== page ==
Testing is key! GB 464 is a very soft container soy wax with a low melting point. A harder wax like a parasoy may need a slightly bigger wick. Fragrances respond differently as well. I have had some floral combinations that just drowned an HTP-105 and had to wick up to an HTP-125.
The type of container plays a role as well. The wax pool you get when testing a glass container and a tin container with the same diameter is very different. A 2.5” diameter tin container may need an HTP-83 because the glass is not absorbing the heat from the flame.
For my pint jars, I use an HTP-125 even though the opening is 2.5”. The lid is the same as the jelly jar candles. The body of the jar is 3” in diameter and a smaller wick is not enough.
Over the past decades, I have seen this style decline. A zinc-cored wick is not popular now. Because of this, it is harder to find. This helps to keep a candle upright. More popular now maybe a paper core to give the wick more rigidity.
This type of candle wick is better suited for candles like gel candles. Gel candles are transparent and the appearance of a straight wick makes for a better-looking candle. The downside is that if they are coated the gel around the wick sometimes becomes slightly cloudy.
You can make your wick for gel candles using cotton cord and paper. To make the paper core, roll the paper to make a solid staw around the cotton. The wick will need to be primmed. Primming the wick is done by dipping it in wax or gel to remove the air. This will allow the bubbles to be released and a more consistent burn.
Gelly Candle Accessories make good wicks for gel candles. Gel candles are not wax and have a different set of rules for wicks.
Gel wick sizes are usually one size bigger than what you would pick for a normal container using soy wax. Gel has a much higher melting point.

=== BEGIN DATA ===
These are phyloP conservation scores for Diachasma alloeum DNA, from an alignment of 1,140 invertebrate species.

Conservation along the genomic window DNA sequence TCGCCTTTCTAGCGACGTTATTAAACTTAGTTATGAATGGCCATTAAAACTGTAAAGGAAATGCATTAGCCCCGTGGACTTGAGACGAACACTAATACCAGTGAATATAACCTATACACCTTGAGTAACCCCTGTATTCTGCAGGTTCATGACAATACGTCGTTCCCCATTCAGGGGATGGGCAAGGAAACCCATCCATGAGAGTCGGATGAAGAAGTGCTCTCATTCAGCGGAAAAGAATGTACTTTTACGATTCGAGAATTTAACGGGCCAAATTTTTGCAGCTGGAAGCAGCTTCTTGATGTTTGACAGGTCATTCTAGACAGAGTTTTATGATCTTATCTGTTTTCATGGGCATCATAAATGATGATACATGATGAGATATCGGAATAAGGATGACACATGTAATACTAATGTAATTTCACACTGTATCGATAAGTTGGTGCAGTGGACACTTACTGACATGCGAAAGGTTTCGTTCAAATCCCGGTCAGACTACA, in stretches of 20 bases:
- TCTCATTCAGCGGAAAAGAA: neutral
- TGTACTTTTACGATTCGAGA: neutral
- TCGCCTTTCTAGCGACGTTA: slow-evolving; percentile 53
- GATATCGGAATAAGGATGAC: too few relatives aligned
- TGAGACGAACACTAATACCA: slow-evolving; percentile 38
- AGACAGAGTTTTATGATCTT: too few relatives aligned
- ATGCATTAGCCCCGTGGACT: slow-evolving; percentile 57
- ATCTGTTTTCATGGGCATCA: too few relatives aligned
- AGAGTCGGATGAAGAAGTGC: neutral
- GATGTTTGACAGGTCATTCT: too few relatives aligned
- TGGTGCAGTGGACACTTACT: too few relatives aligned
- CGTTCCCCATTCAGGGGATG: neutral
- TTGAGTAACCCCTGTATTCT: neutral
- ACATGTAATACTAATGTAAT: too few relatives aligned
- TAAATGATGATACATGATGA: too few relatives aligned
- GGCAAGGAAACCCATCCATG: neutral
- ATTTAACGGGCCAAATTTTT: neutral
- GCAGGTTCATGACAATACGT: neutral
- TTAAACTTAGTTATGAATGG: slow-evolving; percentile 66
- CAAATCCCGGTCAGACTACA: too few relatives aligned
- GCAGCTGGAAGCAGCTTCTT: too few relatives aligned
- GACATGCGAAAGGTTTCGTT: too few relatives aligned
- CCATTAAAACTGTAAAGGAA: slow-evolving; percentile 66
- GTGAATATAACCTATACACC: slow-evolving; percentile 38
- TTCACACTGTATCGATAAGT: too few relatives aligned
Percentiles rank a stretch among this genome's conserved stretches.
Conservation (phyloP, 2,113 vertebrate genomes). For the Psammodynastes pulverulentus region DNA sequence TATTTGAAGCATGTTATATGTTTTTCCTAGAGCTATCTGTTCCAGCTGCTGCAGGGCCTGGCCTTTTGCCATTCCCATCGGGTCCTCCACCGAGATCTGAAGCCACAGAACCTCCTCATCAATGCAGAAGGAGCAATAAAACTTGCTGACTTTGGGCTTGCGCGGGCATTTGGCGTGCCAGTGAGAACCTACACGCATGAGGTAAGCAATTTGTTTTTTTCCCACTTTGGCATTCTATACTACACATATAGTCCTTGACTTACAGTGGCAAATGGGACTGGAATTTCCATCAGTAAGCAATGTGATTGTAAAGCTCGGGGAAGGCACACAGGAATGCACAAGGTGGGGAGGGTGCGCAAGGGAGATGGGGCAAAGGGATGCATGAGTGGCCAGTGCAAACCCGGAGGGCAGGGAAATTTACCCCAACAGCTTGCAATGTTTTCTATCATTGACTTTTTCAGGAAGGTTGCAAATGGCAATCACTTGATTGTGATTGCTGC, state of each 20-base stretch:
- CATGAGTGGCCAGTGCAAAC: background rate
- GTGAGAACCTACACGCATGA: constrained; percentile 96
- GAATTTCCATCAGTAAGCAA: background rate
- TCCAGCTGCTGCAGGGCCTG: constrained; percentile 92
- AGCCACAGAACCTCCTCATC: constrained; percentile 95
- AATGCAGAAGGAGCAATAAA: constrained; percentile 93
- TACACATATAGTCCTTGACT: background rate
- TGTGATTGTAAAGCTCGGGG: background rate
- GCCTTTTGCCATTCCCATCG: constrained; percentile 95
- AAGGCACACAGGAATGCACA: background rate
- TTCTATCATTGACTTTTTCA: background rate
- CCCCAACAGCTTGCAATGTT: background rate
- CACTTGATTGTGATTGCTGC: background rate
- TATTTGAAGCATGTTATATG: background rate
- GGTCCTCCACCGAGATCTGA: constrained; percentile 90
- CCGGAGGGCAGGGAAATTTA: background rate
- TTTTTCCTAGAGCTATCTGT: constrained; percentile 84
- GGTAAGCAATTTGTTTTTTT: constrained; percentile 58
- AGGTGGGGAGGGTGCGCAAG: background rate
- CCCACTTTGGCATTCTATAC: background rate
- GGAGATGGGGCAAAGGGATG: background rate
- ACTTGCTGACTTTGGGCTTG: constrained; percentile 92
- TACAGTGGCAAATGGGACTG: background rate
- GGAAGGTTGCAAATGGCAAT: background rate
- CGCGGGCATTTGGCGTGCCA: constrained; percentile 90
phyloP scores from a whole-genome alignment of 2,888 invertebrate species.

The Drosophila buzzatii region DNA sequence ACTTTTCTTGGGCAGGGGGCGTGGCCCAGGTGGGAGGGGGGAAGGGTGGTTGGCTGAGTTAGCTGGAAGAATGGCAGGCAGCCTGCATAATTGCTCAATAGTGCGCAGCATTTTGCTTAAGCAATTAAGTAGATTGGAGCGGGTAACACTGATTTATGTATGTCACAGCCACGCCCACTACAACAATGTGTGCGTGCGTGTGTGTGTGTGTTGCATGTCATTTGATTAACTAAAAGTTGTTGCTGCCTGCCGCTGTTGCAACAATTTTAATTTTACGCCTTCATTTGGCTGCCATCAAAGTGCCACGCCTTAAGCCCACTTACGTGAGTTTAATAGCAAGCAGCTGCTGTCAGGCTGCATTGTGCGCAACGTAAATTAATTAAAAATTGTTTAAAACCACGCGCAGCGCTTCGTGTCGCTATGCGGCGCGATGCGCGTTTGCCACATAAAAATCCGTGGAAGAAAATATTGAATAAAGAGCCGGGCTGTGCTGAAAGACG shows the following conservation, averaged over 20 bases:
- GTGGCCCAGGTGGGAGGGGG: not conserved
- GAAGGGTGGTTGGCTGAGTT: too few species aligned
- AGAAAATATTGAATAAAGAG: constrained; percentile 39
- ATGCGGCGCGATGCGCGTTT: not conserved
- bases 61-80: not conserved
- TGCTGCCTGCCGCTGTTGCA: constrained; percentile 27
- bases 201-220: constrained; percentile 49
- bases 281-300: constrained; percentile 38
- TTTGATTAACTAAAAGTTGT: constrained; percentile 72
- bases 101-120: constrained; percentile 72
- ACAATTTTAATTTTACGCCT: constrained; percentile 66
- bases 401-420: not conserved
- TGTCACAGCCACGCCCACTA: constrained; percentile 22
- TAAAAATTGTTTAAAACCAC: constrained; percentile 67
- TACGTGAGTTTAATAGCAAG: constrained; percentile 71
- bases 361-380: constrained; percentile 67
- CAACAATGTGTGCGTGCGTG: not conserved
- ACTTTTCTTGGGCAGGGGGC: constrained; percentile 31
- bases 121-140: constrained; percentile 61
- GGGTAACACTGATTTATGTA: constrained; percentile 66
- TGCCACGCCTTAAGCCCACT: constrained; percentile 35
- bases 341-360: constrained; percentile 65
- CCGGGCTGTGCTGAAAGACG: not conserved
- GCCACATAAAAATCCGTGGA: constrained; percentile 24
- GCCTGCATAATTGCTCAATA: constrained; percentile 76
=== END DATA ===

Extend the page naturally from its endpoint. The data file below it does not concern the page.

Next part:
This is another type of wick that has become popular in the past few years. These are fun to work with and offer a different candle to your customer. They also come in a range of sizes. I have seen most commonly in widths of 3/8”, ½” and ¾”. They also are a little thicker as they get wider. Again, more testing! These are popular in the fall or with higher-end tumbler-style candles. They go well with designer fragrances as a visual appeal. I think they are fitting with a woodsy theme as well.
If your wick does not burn right
The correct burning of the wick depends largely on the melting point of your wax and the diameter of the candle. Container candles do not burn the same as pillar candles. The wick selection for them is different as well.
If the wick simply burns a craterlike hole or tunnels down into the candle and burns itself out the wick is too small for that type of wax and container.
If the wick smokes and a bead of carbon forms at the end of the wick it is too large.
Wick will not burn. The wick may be clogged with improper additives, too much fragrance, or improper colorants like crayons or paint.
The wick flame burns high and the melt pool is large. The wick is too big. The melt pool should be about ½’ high after a 3-hour burn at the most.
On a pillar candle, the wax is dripping over faster than the candle burns. The wick is too small for the diameter of the candle.
The candle sputters. There are air pocks in the wick or close to the wick interfering with the flow of fuel from the wax pool. Sometimes this works its way out. This is usually the candle making process and not the wick.
Candle Science has a great Wick Guide Here